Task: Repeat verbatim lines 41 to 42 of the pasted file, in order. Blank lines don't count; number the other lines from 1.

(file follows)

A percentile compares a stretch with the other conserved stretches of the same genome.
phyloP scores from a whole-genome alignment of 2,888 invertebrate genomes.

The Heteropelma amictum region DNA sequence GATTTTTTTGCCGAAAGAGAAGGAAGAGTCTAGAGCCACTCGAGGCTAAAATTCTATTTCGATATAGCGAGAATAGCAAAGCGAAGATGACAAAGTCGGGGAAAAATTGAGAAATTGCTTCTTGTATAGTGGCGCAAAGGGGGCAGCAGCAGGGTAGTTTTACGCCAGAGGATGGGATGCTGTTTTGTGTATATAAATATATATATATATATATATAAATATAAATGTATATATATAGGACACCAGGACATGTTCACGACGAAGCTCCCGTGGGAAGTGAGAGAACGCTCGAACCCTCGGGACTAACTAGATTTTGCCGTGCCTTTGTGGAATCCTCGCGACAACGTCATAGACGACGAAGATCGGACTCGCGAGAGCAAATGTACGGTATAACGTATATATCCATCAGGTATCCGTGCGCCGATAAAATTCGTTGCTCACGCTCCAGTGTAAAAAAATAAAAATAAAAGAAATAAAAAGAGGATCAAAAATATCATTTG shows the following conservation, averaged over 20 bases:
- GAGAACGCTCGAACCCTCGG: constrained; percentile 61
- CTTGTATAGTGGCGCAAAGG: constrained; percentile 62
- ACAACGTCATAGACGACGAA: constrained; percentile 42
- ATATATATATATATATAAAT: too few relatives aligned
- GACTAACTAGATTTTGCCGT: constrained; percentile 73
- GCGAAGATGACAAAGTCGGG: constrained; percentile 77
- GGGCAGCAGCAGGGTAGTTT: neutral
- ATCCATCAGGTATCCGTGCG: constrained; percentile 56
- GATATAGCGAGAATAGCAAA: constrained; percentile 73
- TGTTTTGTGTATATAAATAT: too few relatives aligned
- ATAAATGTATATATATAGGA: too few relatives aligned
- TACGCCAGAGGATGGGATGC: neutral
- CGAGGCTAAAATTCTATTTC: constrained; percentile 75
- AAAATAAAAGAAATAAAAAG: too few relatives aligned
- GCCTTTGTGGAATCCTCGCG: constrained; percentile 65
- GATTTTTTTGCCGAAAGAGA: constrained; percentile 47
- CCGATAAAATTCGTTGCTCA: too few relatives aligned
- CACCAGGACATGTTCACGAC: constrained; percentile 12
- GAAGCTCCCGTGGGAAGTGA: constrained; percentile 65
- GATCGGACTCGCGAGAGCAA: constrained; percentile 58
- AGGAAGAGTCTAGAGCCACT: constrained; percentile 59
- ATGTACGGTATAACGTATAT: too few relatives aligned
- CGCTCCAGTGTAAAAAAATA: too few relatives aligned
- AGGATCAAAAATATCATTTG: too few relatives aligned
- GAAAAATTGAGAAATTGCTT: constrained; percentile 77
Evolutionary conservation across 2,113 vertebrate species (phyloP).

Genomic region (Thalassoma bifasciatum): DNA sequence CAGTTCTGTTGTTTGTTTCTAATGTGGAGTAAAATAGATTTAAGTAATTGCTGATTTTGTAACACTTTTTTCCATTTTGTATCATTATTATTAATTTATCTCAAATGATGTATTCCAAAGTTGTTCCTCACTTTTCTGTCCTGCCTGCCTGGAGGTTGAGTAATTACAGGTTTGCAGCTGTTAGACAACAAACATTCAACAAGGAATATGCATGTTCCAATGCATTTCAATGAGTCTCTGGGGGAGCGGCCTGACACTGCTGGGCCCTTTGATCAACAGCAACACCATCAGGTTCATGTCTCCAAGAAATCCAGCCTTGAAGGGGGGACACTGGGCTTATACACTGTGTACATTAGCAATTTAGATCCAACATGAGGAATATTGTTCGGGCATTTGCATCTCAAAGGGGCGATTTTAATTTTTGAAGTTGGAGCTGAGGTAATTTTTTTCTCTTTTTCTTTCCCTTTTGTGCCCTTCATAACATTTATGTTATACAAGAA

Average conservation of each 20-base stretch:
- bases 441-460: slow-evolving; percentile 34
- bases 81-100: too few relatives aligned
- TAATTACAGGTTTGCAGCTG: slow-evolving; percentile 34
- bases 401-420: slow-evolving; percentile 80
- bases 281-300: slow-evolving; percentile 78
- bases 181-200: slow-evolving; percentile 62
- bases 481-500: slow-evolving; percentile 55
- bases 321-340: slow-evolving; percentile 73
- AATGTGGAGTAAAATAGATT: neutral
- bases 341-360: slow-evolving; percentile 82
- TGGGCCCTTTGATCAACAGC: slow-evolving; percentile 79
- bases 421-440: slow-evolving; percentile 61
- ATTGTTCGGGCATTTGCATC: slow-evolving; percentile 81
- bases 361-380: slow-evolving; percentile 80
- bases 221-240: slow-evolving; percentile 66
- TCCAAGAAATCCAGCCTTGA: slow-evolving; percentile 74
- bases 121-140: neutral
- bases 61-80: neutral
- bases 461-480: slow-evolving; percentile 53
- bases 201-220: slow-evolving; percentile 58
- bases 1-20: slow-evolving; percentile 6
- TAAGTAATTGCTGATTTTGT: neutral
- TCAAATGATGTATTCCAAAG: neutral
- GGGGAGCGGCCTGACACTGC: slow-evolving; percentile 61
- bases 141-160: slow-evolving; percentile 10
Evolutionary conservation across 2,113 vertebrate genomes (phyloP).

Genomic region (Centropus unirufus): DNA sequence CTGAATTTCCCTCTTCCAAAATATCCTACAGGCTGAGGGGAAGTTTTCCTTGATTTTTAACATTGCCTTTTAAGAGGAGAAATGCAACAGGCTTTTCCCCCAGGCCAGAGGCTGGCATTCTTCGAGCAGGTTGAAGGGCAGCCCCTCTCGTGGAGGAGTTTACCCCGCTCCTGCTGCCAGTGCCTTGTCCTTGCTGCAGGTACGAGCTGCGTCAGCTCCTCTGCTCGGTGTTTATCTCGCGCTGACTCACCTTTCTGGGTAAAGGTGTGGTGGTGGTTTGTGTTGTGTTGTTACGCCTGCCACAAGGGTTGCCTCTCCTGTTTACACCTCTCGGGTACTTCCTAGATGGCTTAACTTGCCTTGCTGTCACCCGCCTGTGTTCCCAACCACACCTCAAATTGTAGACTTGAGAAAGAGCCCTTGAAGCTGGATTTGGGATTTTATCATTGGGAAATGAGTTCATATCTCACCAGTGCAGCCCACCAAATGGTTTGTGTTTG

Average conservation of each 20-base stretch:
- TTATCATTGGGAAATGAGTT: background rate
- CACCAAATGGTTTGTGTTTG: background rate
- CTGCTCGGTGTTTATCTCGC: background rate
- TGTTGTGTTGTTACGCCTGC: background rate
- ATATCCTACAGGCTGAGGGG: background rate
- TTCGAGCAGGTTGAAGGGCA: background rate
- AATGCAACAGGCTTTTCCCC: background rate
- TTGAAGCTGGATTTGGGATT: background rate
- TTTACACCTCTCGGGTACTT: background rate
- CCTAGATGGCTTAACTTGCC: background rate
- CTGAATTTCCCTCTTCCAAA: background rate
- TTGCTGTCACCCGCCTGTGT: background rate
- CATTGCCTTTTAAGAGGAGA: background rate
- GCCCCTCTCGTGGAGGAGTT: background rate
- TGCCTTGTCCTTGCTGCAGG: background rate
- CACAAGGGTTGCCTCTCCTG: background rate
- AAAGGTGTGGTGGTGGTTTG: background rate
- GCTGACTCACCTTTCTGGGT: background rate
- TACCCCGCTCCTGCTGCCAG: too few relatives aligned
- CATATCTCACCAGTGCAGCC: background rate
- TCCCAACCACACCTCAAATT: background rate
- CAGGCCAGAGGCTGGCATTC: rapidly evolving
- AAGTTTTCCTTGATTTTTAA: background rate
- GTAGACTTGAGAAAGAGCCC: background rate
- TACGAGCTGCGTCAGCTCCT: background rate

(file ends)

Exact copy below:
- bases 341-360: slow-evolving; percentile 82
- TGGGCCCTTTGATCAACAGC: slow-evolving; percentile 79